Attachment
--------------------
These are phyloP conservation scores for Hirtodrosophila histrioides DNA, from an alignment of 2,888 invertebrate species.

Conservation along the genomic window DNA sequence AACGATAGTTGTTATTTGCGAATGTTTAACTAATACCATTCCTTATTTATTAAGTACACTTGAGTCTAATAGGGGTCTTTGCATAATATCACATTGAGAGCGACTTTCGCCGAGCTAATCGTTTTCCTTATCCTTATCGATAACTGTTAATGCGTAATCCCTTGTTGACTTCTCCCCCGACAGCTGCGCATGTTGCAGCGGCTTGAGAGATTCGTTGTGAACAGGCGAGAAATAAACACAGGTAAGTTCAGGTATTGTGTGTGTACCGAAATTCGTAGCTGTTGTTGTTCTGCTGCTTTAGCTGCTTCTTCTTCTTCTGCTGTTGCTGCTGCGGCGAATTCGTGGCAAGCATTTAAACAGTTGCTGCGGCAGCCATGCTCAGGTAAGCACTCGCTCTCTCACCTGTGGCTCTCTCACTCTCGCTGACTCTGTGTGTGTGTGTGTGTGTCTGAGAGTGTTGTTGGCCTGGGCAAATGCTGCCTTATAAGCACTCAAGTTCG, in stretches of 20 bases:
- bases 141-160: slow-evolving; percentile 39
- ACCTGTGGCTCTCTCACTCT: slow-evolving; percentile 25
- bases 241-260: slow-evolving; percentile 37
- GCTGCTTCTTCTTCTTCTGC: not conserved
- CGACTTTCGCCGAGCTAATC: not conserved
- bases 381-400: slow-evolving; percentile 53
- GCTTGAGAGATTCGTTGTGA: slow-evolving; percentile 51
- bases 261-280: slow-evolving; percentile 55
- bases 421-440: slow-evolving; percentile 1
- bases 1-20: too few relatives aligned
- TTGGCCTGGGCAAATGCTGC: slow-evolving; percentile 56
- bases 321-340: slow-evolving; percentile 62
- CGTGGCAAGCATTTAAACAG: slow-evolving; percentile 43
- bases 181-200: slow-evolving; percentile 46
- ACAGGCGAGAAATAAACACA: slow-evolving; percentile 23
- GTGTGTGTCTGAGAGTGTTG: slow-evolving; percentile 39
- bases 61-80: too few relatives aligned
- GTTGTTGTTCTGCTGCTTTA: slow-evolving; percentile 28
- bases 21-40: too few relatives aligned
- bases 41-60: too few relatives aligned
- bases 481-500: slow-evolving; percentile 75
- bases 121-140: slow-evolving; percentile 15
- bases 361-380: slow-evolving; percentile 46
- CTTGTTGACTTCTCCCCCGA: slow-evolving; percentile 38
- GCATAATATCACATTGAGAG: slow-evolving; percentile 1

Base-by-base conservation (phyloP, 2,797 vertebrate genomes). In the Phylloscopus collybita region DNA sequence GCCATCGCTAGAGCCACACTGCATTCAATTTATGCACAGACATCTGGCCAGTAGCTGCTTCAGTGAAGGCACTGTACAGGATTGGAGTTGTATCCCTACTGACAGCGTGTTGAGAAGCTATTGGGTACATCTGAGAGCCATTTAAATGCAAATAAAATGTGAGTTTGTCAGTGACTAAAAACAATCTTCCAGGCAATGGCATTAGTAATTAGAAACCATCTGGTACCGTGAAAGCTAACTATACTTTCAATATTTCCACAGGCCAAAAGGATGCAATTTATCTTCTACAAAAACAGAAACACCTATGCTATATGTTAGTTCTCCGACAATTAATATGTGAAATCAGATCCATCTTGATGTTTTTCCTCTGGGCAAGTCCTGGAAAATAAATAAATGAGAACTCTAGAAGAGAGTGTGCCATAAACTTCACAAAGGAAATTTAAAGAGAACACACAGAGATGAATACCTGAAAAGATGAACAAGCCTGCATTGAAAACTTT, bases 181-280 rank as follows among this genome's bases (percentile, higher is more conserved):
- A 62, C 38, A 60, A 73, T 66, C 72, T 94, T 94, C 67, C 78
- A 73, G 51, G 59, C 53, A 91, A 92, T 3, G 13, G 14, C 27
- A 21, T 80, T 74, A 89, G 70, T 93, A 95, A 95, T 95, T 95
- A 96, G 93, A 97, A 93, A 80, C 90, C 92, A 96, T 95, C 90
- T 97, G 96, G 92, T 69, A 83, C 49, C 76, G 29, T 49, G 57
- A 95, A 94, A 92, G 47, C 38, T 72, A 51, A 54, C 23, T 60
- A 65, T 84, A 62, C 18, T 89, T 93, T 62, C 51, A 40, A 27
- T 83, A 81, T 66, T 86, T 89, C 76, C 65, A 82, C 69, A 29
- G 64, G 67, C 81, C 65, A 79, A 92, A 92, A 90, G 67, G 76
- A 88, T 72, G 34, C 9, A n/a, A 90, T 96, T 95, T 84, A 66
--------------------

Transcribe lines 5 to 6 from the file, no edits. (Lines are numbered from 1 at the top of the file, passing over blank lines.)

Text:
- bases 241-260: slow-evolving; percentile 37
- GCTGCTTCTTCTTCTTCTGC: not conserved